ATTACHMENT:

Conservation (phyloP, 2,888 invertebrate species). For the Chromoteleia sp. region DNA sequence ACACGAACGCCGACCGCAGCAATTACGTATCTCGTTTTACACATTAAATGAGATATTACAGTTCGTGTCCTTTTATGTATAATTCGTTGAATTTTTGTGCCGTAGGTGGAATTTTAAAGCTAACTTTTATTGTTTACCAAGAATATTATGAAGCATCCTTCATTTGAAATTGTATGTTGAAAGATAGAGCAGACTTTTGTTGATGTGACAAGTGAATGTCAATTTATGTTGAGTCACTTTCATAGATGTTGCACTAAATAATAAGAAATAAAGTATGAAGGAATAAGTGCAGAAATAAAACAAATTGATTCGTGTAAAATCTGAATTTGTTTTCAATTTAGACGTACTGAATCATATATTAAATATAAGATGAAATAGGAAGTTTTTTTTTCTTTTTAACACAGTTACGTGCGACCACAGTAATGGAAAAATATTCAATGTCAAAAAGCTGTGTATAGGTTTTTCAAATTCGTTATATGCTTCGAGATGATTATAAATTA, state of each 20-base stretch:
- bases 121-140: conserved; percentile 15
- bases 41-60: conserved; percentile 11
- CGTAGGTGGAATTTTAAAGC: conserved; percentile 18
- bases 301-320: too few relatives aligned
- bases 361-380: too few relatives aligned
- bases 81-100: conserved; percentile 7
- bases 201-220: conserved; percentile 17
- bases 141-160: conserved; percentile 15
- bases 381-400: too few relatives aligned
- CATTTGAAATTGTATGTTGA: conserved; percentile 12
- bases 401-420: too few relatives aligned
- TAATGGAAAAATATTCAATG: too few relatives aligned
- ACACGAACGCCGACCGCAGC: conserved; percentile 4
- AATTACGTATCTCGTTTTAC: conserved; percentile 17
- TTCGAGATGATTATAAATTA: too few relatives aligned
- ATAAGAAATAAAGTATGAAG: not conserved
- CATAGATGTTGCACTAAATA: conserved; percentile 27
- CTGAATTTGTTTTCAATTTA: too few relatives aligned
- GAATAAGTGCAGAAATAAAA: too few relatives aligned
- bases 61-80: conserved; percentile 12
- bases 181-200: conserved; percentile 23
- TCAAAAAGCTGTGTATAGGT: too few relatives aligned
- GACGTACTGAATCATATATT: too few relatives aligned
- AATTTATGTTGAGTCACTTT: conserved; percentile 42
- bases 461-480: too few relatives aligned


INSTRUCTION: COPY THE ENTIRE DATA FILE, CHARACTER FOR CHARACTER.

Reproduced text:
Conservation (phyloP, 2,888 invertebrate species). For the Chromoteleia sp. region DNA sequence ACACGAACGCCGACCGCAGCAATTACGTATCTCGTTTTACACATTAAATGAGATATTACAGTTCGTGTCCTTTTATGTATAATTCGTTGAATTTTTGTGCCGTAGGTGGAATTTTAAAGCTAACTTTTATTGTTTACCAAGAATATTATGAAGCATCCTTCATTTGAAATTGTATGTTGAAAGATAGAGCAGACTTTTGTTGATGTGACAAGTGAATGTCAATTTATGTTGAGTCACTTTCATAGATGTTGCACTAAATAATAAGAAATAAAGTATGAAGGAATAAGTGCAGAAATAAAACAAATTGATTCGTGTAAAATCTGAATTTGTTTTCAATTTAGACGTACTGAATCATATATTAAATATAAGATGAAATAGGAAGTTTTTTTTTCTTTTTAACACAGTTACGTGCGACCACAGTAATGGAAAAATATTCAATGTCAAAAAGCTGTGTATAGGTTTTTCAAATTCGTTATATGCTTCGAGATGATTATAAATTA, state of each 20-base stretch:
- bases 121-140: conserved; percentile 15
- bases 41-60: conserved; percentile 11
- CGTAGGTGGAATTTTAAAGC: conserved; percentile 18
- bases 301-320: too few relatives aligned
- bases 361-380: too few relatives aligned
- bases 81-100: conserved; percentile 7
- bases 201-220: conserved; percentile 17
- bases 141-160: conserved; percentile 15
- bases 381-400: too few relatives aligned
- CATTTGAAATTGTATGTTGA: conserved; percentile 12
- bases 401-420: too few relatives aligned
- TAATGGAAAAATATTCAATG: too few relatives aligned
- ACACGAACGCCGACCGCAGC: conserved; percentile 4
- AATTACGTATCTCGTTTTAC: conserved; percentile 17
- TTCGAGATGATTATAAATTA: too few relatives aligned
- ATAAGAAATAAAGTATGAAG: not conserved
- CATAGATGTTGCACTAAATA: conserved; percentile 27
- CTGAATTTGTTTTCAATTTA: too few relatives aligned
- GAATAAGTGCAGAAATAAAA: too few relatives aligned
- bases 61-80: conserved; percentile 12
- bases 181-200: conserved; percentile 23
- TCAAAAAGCTGTGTATAGGT: too few relatives aligned
- GACGTACTGAATCATATATT: too few relatives aligned
- AATTTATGTTGAGTCACTTT: conserved; percentile 42
- bases 461-480: too few relatives aligned